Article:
The Minnesota Department of Commerce recently approved average premium increases for 2016 for all 5 insurers in the state’s individual market. The insurance market, MNsure, is for people younger than 65 who don’t get health insurance through an employer.
While MNsure accounts for only about one-sixth of the individual market in Minnesota, the rate increase is creating debate about the state’s exchange.
Republicans will say, “Increases are because of MNsure.”
This is a classic red herring argument, rate adjustments are determined annually regardless of the platform.
Rate adjustments are determined each year through negotiations and data exchanges between Department of Commerce actuaries and insurance provider actuaries. They must be deemed to be actuarially sound in order to be accepted by the department.
Republicans will say, “DFLers caused this.”
The Senate DFL proposed and passed a number of MNsure reforms that would have brought additional oversight and transparency to MNsure — Republicans in the House refused to pass these common sense reforms.
And, everyone should keep these points in mind:
- It is more important than ever for Minnesotans to shop for coverage on MNsure. There may be more affordable options, and the increased availability of tax credits will help working Minnesotans combat or completely eliminate the higher premiums.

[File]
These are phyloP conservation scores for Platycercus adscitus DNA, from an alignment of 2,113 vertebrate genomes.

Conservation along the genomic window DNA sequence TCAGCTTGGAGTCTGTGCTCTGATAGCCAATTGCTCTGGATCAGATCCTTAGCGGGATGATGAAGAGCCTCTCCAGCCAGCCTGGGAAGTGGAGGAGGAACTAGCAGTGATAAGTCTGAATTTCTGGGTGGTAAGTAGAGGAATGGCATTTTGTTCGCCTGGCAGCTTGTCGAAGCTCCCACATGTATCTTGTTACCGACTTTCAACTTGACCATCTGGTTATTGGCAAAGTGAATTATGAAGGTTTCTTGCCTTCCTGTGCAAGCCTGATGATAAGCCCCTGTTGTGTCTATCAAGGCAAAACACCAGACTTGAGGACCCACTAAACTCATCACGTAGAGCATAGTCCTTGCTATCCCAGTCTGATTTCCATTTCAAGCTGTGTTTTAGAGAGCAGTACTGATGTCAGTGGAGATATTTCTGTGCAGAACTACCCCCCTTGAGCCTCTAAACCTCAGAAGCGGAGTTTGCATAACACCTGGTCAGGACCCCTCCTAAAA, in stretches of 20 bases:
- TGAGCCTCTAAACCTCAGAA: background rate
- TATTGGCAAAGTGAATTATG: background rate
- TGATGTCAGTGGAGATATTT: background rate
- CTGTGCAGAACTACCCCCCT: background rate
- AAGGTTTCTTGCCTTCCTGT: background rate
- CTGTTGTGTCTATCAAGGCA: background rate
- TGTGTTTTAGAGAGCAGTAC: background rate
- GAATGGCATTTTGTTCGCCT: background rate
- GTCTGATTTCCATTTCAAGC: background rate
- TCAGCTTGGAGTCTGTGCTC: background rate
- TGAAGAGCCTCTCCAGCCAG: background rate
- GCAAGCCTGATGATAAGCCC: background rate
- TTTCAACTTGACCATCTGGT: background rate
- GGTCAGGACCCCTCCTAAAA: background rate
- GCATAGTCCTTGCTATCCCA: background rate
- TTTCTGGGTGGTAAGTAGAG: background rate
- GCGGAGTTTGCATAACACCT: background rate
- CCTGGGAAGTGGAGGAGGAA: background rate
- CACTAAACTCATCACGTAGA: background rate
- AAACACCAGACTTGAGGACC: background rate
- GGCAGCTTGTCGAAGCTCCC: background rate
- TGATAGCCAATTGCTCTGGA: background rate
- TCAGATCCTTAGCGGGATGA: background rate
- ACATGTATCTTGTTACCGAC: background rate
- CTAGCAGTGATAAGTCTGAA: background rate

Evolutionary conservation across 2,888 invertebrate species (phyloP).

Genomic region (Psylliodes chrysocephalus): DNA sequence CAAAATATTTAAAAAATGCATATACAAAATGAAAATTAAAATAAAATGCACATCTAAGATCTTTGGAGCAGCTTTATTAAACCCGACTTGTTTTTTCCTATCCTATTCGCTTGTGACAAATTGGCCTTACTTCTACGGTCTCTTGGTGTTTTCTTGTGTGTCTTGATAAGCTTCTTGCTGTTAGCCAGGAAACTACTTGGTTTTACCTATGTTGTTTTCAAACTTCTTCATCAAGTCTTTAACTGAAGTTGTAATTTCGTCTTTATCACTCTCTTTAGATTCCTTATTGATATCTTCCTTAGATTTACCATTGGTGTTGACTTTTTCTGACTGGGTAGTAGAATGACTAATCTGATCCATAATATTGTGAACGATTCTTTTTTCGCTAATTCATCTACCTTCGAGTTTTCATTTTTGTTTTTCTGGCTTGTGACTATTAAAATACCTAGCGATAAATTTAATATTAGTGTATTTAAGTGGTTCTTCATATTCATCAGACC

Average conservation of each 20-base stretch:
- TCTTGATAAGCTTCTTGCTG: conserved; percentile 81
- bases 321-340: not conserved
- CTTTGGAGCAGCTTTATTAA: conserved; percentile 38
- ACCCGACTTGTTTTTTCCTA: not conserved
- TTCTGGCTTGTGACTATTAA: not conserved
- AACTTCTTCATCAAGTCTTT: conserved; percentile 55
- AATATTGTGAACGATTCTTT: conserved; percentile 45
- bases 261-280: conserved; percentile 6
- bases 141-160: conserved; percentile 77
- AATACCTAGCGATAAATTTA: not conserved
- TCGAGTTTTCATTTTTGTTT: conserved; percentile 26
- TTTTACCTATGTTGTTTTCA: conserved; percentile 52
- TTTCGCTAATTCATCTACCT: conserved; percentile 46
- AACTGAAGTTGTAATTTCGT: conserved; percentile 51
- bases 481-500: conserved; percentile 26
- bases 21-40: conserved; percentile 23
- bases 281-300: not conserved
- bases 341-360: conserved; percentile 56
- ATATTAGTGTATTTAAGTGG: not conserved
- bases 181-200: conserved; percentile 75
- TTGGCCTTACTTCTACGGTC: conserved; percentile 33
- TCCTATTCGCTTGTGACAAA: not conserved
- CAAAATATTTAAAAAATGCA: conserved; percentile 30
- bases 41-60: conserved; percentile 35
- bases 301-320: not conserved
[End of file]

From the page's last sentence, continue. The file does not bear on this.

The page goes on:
- The premium increases are concerning, and it’s clear that lawmakers need to assess the process by which insurance companies decide their rates. DFLers are committed to that work next session.
- We should not overlook the promising and remarkable effects the ACA and its initiatives have had on Minnesotans:
- Today, only 5.9% of the state’s population is without health insurance, giving Minnesota the 5th-lowest uninsured rate in the nation.
- Hospitals and clinics are seeing positive outcomes from the ACA, as they saw a 22.4% ($34.6 million) drop in charity care – care completed without an individual being able to pay. This is only the 2nd time this number has not risen year-to-year since 2001.
- While premiums for MNsure plans are increasing in 2016, these plans offer a more comprehensive benefit package and ensure Minnesotans are getting coverage for the care they need.
- The individual market increases announced today only affects roughly 5.5% of Minnesotans, and don’t include those who receive coverage from their employer, MinnesotaCare, Medicare, or Medical Assistance.
- DFLers are committed to continuing to work on MNsure to keep Minnesota’s premiums among the lowest in the nation, control the large annual increases in the future, and allow the positive outcomes, such as lower rates of uninsured, to continue expanding.